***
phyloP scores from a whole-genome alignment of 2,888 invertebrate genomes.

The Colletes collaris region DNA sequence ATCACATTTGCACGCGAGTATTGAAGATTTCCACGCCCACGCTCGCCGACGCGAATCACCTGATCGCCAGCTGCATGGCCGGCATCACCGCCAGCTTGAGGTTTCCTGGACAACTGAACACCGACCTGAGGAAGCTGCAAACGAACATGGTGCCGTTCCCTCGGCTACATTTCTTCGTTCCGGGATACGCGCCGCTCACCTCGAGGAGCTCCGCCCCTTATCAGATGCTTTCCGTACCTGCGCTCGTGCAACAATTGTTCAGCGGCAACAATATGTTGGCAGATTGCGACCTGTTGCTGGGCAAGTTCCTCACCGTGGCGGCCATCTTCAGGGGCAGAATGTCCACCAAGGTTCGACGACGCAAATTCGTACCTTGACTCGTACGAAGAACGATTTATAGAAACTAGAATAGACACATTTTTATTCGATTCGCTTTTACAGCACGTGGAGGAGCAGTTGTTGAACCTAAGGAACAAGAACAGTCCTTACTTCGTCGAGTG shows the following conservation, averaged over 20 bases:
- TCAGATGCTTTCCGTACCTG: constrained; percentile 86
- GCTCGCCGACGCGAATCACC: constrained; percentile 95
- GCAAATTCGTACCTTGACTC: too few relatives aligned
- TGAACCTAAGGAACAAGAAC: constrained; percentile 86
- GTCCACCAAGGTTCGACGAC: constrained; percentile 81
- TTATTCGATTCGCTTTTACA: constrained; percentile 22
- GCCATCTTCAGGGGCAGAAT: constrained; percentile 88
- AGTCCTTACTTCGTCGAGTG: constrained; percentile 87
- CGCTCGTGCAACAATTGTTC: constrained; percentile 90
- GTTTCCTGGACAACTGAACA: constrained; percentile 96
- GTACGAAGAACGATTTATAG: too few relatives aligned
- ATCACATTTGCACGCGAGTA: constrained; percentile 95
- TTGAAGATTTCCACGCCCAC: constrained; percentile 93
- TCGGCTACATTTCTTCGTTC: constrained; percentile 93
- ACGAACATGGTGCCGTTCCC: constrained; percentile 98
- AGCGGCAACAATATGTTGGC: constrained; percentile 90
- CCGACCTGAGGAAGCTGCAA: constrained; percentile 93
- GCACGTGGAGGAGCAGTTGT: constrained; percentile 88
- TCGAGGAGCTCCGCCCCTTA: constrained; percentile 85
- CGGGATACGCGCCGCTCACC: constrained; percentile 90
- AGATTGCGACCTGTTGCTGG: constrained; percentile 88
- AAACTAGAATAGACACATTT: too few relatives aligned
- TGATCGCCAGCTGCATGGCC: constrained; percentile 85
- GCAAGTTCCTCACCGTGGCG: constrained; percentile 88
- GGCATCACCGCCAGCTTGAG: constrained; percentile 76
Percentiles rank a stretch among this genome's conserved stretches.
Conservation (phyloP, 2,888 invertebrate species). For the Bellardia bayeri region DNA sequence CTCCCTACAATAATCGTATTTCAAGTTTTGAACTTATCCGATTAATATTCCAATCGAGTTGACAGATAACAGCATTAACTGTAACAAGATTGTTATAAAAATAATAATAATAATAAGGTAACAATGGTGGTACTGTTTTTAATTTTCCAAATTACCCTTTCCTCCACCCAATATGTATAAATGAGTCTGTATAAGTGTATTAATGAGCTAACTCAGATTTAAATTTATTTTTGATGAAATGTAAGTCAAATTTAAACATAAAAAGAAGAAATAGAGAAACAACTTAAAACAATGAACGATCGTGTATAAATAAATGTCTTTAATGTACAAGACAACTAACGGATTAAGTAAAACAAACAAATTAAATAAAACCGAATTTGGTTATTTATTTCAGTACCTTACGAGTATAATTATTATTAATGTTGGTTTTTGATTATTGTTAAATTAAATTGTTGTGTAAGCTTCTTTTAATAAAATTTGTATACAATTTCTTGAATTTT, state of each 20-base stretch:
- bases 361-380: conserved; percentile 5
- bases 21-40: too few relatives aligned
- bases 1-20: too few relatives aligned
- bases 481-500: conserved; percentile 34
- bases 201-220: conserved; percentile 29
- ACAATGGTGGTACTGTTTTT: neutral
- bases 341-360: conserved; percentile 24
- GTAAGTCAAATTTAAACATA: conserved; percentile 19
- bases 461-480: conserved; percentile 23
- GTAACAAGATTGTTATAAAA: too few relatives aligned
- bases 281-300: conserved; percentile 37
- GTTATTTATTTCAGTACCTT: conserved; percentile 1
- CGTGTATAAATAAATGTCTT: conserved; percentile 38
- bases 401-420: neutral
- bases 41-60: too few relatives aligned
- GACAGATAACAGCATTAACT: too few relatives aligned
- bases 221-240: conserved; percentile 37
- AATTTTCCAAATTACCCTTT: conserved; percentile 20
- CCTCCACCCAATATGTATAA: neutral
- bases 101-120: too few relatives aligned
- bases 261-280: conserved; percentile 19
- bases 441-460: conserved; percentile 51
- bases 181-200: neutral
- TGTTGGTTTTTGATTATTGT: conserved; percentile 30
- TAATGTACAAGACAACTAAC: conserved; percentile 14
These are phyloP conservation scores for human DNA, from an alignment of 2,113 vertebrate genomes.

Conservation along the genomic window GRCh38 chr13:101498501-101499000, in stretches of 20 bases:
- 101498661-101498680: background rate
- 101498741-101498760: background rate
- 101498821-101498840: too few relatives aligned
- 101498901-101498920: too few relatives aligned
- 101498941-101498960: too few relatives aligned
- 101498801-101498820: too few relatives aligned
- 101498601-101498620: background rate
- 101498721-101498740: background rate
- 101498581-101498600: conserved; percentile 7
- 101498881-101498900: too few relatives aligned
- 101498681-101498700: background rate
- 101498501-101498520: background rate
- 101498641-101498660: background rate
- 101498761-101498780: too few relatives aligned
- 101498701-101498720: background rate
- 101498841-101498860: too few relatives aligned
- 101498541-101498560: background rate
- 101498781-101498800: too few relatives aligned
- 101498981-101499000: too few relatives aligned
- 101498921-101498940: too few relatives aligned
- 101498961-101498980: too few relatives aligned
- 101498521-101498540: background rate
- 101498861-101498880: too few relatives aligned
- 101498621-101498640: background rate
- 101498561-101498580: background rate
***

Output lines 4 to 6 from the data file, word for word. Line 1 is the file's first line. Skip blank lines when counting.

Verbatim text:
- GCTCGCCGACGCGAATCACC: constrained; percentile 95
- GCAAATTCGTACCTTGACTC: too few relatives aligned
- TGAACCTAAGGAACAAGAAC: constrained; percentile 86